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Products whose demand rises with an increase in income are considered standard goods (Sugden, 1985). A good is considered to be normal if our demand for it has increased as our income has grown. When one's income is low, they will choose low-quality, less costly coffee, whereas when one's income is higher, they will choose better-quality, more expensive coffee. The consumption of coffee is influenced by people's individual tastes, it should be emphasized. The more expensive organic food at the grocery store is another illustration of a typical item. People who have more money tend to want more organic goods. Inferior goods are the opposite of normal goods. As the income in a household increases, the demand for inferior goods decreases (Bilbie, 2009). People tend to buy less of inferior goods when the income is higher and more of them when the income is low. With an increase in income, the consumers immediately start trading up inferior goods. A good example of an inferior good is bus transportation. When the income is low, the consumers will use a bus as a mode of transport rather than air or train transportation because it is cheaper though time-consuming. When the income increases then air or train mode of transportation is preferred more to bus transportation.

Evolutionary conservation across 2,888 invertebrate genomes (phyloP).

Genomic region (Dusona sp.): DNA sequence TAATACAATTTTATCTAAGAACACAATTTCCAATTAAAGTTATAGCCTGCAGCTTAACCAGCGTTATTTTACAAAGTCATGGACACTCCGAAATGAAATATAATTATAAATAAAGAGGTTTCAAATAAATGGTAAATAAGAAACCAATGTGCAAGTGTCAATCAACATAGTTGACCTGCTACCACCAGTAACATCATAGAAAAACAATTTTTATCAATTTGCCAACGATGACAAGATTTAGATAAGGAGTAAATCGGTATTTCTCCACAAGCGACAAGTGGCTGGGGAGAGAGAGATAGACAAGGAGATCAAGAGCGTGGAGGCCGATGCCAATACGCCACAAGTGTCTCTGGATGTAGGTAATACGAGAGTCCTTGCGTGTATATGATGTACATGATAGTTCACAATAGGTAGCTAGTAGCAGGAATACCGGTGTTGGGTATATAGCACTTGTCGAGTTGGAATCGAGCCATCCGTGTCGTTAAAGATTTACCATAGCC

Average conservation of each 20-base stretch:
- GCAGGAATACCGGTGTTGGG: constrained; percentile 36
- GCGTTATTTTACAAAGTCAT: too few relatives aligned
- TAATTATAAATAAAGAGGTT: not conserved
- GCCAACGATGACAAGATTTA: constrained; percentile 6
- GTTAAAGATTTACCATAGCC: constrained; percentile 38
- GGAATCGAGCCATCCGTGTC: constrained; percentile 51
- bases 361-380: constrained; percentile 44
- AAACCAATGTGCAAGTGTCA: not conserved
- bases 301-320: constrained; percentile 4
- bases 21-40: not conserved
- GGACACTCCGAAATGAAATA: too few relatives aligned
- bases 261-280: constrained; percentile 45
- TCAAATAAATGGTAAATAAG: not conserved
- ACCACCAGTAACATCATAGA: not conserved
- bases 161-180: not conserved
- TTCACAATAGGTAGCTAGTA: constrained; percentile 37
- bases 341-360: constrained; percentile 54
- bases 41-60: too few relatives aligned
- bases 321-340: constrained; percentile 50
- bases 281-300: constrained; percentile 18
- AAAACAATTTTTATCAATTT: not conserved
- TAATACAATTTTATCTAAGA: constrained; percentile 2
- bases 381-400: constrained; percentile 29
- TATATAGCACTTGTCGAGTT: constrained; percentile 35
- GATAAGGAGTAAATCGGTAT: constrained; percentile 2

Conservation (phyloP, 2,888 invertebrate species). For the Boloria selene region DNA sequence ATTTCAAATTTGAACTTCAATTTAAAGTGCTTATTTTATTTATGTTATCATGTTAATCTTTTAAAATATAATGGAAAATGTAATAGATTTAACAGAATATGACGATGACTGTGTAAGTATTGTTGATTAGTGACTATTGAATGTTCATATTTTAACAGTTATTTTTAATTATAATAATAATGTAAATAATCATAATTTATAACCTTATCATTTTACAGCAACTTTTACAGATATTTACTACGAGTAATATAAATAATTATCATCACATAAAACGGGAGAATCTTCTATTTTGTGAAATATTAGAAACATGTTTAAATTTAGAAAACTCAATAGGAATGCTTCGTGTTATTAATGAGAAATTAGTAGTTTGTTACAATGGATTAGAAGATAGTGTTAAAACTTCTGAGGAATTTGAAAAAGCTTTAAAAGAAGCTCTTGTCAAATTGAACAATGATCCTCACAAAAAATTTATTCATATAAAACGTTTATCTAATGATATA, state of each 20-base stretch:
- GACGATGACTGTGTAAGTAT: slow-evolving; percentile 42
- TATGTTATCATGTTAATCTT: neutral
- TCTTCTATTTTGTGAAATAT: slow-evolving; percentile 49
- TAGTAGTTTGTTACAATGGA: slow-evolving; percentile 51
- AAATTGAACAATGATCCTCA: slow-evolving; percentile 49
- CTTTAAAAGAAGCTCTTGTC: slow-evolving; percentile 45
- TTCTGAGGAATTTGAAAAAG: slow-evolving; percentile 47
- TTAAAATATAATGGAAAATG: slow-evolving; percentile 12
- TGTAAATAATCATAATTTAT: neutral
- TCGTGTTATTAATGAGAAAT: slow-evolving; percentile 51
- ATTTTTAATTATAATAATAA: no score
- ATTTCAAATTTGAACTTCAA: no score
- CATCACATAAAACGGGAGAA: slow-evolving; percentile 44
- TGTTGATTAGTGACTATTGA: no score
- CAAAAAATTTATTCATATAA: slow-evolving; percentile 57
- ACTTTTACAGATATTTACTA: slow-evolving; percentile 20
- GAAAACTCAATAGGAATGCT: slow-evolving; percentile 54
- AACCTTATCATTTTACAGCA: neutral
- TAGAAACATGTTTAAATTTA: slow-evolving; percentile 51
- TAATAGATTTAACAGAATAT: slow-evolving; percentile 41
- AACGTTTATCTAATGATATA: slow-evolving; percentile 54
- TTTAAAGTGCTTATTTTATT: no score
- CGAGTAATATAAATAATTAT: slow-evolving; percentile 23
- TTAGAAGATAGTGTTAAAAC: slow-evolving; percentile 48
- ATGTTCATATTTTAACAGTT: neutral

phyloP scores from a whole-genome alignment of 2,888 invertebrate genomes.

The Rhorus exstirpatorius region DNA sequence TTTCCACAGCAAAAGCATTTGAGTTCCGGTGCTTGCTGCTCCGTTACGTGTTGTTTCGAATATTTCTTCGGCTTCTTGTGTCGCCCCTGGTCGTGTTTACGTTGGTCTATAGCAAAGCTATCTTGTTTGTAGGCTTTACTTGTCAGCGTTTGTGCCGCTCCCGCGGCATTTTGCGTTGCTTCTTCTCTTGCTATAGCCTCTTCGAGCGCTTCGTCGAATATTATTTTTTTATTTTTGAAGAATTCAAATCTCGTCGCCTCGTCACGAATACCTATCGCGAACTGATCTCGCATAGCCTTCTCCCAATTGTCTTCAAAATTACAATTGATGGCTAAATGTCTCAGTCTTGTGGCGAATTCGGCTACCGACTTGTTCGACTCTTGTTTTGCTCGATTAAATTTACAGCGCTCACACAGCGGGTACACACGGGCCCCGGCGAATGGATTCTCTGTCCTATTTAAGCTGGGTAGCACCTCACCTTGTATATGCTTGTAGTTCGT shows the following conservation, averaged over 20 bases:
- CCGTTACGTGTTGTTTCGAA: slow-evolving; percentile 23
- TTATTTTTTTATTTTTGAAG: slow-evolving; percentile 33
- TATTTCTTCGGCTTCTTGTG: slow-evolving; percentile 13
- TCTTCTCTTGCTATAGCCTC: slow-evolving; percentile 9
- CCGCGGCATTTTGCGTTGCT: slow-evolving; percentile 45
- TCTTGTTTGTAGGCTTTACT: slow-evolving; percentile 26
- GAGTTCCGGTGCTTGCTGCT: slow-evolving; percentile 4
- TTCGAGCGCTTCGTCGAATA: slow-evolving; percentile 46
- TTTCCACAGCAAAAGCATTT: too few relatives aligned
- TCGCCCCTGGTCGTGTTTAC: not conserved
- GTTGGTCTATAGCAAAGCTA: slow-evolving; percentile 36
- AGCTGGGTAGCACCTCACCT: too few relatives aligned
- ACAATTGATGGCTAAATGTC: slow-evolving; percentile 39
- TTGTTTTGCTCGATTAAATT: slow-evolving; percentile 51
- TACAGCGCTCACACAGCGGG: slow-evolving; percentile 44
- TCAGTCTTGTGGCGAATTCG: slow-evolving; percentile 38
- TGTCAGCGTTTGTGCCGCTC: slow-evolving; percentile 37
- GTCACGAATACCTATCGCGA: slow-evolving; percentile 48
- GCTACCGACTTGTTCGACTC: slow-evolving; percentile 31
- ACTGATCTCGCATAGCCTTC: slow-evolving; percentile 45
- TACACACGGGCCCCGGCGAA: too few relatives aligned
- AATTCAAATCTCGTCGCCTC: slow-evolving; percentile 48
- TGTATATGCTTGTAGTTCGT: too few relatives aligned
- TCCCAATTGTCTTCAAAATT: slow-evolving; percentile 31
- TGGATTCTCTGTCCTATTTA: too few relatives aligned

Elasticity and inelasticity of demand refer to the degree of response of demand and supply in relation to the change in price (Oum et al., 1992). When the change in demand corresponds closely to the change in the price of a commodity, then the demand is elastic. If the change in demand does not closely respond to the change in the price of a commodity, then it is termed as inelastic demand. A luxury good has a high-income elasticity of demand because as people become wealthier, they will tend to buy more of the luxury commodity. If there is decrease in the income then the demand of the luxury goodwill decrease.
Bilbiie, F. O. (2009). Nonseparable preferences, fiscal policy puzzles, and inferior goods. Journal of Money, Credit and Banking, 41(2‐3), 443-450.
Oum, T. H., Waters, W. G., & Yong, J. S. (1992). Concepts of price elasticities of transport demand and recent empirical estimates: an interpretative survey. Journal of Transport Economics and policy, 139-154
Sugden, R. (1985). Consistent conjectures and voluntary contributions to public goods: why the conventional theory does not work. Journal of Public Economics, 27(1), 117-124.
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